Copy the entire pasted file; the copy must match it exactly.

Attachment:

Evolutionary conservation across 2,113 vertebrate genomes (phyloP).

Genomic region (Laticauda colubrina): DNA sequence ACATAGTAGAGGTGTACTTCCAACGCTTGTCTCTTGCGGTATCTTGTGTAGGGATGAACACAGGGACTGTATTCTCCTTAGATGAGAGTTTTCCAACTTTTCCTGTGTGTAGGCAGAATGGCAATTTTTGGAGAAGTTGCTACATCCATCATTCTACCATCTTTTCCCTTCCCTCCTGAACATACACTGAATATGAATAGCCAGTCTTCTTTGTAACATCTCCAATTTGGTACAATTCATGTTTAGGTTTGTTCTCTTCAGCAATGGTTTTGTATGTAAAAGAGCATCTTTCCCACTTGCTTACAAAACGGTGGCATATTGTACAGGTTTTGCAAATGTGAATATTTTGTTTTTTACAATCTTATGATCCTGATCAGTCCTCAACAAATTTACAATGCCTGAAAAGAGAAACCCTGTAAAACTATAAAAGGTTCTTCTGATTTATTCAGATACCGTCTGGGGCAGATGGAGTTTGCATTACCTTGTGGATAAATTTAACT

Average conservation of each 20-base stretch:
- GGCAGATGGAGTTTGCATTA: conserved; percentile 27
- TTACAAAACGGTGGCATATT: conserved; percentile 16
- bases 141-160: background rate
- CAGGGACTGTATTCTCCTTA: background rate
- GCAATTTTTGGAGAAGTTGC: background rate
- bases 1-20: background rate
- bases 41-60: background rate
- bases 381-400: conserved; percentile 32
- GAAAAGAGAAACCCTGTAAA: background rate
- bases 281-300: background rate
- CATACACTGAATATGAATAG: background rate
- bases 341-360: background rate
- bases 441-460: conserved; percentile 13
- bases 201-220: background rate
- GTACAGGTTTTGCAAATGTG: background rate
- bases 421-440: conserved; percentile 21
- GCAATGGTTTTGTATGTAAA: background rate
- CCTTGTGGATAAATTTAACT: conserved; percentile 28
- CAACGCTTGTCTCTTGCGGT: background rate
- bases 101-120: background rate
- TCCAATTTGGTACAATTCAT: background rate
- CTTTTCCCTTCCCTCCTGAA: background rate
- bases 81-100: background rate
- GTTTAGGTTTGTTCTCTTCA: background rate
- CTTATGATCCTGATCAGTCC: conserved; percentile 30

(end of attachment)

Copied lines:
Evolutionary conservation across 2,113 vertebrate genomes (phyloP).

Genomic region (Laticauda colubrina): DNA sequence ACATAGTAGAGGTGTACTTCCAACGCTTGTCTCTTGCGGTATCTTGTGTAGGGATGAACACAGGGACTGTATTCTCCTTAGATGAGAGTTTTCCAACTTTTCCTGTGTGTAGGCAGAATGGCAATTTTTGGAGAAGTTGCTACATCCATCATTCTACCATCTTTTCCCTTCCCTCCTGAACATACACTGAATATGAATAGCCAGTCTTCTTTGTAACATCTCCAATTTGGTACAATTCATGTTTAGGTTTGTTCTCTTCAGCAATGGTTTTGTATGTAAAAGAGCATCTTTCCCACTTGCTTACAAAACGGTGGCATATTGTACAGGTTTTGCAAATGTGAATATTTTGTTTTTTACAATCTTATGATCCTGATCAGTCCTCAACAAATTTACAATGCCTGAAAAGAGAAACCCTGTAAAACTATAAAAGGTTCTTCTGATTTATTCAGATACCGTCTGGGGCAGATGGAGTTTGCATTACCTTGTGGATAAATTTAACT

Average conservation of each 20-base stretch:
- GGCAGATGGAGTTTGCATTA: conserved; percentile 27
- TTACAAAACGGTGGCATATT: conserved; percentile 16
- bases 141-160: background rate
- CAGGGACTGTATTCTCCTTA: background rate
- GCAATTTTTGGAGAAGTTGC: background rate
- bases 1-20: background rate
- bases 41-60: background rate
- bases 381-400: conserved; percentile 32
- GAAAAGAGAAACCCTGTAAA: background rate
- bases 281-300: background rate
- CATACACTGAATATGAATAG: background rate
- bases 341-360: background rate
- bases 441-460: conserved; percentile 13
- bases 201-220: background rate
- GTACAGGTTTTGCAAATGTG: background rate
- bases 421-440: conserved; percentile 21
- GCAATGGTTTTGTATGTAAA: background rate
- CCTTGTGGATAAATTTAACT: conserved; percentile 28
- CAACGCTTGTCTCTTGCGGT: background rate
- bases 101-120: background rate
- TCCAATTTGGTACAATTCAT: background rate
- CTTTTCCCTTCCCTCCTGAA: background rate
- bases 81-100: background rate
- GTTTAGGTTTGTTCTCTTCA: background rate
- CTTATGATCCTGATCAGTCC: conserved; percentile 30